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Our Global Neighbours: Australia and Turkey at War

By: Dr Stan Florek, Category: Science, Date: 20 Apr 2015

The profits are reckoned in dollars and the losses in lives.

Arabian Sword E67277 AA

Arabian Sword E67277 AA
Photographer: Stan Florek © Australian Museum

Our Global Neighbours is a blog series containing stories from and about cultures around the world.

Over 80,000 Turkish and Arab soldiers were killed and twice as many wounded defending Gallipoli in 1915. Nearly 9,000 Australian soldiers lost their lives. About 140,000 allied troops were killed or wounded and the total for both sides is estimated at nearly 400,000.

The First World War was total industrialised international madness. Mass produced killing machines were deployed on land, sea and in the sky. Steel, fire, lethal chemicals, bombs, bullets, explosives and loads of money were put to work. And money is a key to understanding war.

Some large corporations and bankers made phenomenal profits and United States of America emerged from WW1 as the industrial powerhouse and giant military power. Money-making and killing machines were increasingly fuelled by petroleum. Anglo-Persian, British Petroleum and Royal Dutch Shell were racing for the liquid gold from oil fields in the regions of Basra, Baghdad and Kuwait.

While the term ‘military–industrial complex’ was not coined until the early 1960s, its existence was patently exemplified by WW1 which was industrialised for commercial interest and exploited with stunning success.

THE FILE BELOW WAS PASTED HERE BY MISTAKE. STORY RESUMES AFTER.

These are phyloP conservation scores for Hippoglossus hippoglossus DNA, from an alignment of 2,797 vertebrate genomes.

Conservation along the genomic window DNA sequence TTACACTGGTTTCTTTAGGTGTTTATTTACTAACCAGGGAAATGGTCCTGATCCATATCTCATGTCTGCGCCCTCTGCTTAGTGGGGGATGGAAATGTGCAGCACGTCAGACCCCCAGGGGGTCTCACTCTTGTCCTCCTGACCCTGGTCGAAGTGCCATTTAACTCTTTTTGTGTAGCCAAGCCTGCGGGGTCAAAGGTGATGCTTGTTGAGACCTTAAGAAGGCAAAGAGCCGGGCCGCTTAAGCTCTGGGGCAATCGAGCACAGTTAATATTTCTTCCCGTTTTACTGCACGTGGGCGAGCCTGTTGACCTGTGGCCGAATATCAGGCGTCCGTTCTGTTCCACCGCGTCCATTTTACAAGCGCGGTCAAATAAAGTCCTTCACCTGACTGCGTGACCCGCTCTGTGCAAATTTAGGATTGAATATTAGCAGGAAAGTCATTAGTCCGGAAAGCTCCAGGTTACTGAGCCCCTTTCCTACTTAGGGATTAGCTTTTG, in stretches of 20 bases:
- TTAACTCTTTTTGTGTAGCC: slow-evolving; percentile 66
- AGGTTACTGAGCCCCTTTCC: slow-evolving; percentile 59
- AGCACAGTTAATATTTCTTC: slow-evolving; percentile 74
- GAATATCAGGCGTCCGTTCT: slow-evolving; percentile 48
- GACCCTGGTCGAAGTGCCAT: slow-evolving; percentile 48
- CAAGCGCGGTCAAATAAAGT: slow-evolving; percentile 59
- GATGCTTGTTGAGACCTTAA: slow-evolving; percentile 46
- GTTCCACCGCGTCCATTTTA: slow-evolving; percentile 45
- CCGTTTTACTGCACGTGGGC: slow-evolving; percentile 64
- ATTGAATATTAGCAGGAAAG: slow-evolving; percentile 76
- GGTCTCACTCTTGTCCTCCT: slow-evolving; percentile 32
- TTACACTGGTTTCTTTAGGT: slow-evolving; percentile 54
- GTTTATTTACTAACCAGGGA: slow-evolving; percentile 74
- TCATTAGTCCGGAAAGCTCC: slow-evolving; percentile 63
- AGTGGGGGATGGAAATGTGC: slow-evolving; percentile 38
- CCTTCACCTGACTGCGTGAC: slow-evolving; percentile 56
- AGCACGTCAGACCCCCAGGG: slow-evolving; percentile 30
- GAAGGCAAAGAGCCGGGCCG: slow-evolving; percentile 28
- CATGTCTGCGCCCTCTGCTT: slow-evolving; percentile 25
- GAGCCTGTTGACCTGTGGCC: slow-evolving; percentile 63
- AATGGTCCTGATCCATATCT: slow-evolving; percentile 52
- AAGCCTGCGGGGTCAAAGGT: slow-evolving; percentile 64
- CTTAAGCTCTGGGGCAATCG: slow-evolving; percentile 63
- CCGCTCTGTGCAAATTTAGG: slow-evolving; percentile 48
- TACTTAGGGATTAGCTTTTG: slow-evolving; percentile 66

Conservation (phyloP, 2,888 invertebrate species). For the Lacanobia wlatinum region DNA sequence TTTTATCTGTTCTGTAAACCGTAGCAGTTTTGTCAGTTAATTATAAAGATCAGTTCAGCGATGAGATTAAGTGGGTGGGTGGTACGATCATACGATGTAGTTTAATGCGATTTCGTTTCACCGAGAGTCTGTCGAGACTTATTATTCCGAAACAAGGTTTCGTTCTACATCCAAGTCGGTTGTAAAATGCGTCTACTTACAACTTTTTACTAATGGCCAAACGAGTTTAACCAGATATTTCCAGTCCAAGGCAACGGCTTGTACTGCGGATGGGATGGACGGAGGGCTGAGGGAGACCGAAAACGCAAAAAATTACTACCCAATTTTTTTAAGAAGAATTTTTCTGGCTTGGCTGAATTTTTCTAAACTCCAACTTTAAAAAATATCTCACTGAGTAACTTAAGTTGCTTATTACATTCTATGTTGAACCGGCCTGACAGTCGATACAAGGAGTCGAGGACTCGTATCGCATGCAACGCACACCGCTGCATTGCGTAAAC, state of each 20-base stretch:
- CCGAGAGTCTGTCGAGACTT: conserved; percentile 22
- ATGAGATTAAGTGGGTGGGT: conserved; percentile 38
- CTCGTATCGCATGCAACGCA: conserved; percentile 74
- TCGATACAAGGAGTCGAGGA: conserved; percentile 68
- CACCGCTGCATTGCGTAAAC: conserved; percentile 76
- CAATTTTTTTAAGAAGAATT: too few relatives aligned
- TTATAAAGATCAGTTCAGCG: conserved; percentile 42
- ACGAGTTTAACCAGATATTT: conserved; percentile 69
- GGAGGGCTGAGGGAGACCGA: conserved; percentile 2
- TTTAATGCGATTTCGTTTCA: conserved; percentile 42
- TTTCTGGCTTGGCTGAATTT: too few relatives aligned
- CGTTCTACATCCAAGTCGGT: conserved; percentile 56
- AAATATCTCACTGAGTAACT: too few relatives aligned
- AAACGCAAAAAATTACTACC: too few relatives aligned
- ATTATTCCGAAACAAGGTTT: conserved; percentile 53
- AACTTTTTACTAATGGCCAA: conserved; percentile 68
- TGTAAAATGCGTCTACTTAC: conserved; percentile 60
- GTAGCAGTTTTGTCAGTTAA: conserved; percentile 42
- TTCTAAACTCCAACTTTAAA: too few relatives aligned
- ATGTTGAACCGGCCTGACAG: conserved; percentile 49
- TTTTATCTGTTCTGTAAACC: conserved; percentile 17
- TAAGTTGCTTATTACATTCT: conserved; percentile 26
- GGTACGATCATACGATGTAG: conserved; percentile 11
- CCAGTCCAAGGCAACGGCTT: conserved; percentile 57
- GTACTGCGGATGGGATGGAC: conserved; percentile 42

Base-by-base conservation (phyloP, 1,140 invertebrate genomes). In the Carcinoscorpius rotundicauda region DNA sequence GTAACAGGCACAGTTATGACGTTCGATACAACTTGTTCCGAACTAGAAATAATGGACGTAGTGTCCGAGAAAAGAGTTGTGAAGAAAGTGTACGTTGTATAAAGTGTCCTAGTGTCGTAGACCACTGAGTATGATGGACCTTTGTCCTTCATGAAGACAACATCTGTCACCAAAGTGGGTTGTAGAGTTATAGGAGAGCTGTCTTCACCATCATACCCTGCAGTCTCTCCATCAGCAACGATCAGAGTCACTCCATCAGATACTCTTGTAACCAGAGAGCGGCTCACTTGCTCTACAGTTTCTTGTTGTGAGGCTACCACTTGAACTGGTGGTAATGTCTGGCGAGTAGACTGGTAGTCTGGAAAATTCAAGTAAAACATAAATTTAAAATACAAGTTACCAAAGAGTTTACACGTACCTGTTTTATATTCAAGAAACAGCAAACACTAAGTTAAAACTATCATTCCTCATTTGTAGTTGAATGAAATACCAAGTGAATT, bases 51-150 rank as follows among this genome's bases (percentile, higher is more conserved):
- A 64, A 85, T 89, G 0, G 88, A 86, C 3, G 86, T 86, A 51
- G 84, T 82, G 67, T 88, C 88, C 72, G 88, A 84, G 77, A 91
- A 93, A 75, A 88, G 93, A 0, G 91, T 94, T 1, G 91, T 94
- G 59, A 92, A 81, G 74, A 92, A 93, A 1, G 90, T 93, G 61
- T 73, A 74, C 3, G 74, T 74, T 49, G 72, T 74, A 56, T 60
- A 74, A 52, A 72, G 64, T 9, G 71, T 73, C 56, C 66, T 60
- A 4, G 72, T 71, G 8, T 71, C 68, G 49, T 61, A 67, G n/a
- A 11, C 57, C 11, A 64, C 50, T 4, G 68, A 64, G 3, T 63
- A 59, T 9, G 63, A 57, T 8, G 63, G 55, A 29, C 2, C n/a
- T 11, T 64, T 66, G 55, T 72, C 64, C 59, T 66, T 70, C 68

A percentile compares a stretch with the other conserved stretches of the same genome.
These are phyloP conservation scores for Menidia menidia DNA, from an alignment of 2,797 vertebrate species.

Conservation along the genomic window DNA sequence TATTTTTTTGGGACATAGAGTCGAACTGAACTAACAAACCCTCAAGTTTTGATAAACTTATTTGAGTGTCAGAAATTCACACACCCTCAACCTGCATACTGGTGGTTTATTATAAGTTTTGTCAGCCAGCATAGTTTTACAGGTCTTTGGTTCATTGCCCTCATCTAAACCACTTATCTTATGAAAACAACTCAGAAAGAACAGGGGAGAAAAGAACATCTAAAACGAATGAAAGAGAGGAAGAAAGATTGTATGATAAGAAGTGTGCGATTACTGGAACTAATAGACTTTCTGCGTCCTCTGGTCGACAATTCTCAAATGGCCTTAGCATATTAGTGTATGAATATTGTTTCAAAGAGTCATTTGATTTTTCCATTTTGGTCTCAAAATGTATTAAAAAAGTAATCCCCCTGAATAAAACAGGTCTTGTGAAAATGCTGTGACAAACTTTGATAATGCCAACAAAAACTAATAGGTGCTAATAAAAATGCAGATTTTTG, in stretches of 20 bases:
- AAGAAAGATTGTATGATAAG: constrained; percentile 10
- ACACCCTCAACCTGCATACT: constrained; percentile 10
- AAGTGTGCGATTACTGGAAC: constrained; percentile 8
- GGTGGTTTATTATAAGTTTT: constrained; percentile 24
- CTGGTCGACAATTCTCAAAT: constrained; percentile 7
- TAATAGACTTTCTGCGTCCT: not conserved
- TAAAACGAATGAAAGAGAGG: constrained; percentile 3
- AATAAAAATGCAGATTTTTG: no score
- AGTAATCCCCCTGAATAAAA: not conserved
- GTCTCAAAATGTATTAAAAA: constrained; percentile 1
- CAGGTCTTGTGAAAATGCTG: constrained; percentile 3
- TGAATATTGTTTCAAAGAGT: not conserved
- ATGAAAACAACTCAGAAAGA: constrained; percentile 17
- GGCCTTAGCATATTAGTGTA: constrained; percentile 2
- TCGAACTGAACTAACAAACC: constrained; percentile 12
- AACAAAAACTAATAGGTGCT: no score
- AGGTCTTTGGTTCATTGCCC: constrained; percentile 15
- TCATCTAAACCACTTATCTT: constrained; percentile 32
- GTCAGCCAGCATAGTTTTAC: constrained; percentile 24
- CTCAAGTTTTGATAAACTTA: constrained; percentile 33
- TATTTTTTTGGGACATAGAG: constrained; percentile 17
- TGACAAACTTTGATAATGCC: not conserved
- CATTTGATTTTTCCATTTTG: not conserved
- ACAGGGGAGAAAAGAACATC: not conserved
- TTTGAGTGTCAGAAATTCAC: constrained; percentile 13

WW1 accelerated the demise of the Ottoman Empire. It crumbled in blood and sweat, massacres and internal conflicts. The much ‘slimmer’ state of modern Turkey emerged from the ashes. The rest of its middle-east estate was carved up by colonial powers, splitting and conjoining people, ethnic groups, communities, cultures, faiths and traditions at will and without logic – setting the scene for the next hundred years of conflicts and nurturing radicalism. Some resemblance of stability was achieved by support for the worst dictators in human history, as long as petroleum was flowing.

For a detached observer it would be intriguing that an unsuccessful invasion in a faraway land could become such a potent and willingly mythologised national symbol. But the national psyche is not necessarily rational; it’s made of stories, emotions, grieving, dreams, aspirations and yearnings. And for the sake of our soldiers who died and endured the horrors of war we want our story to be noble.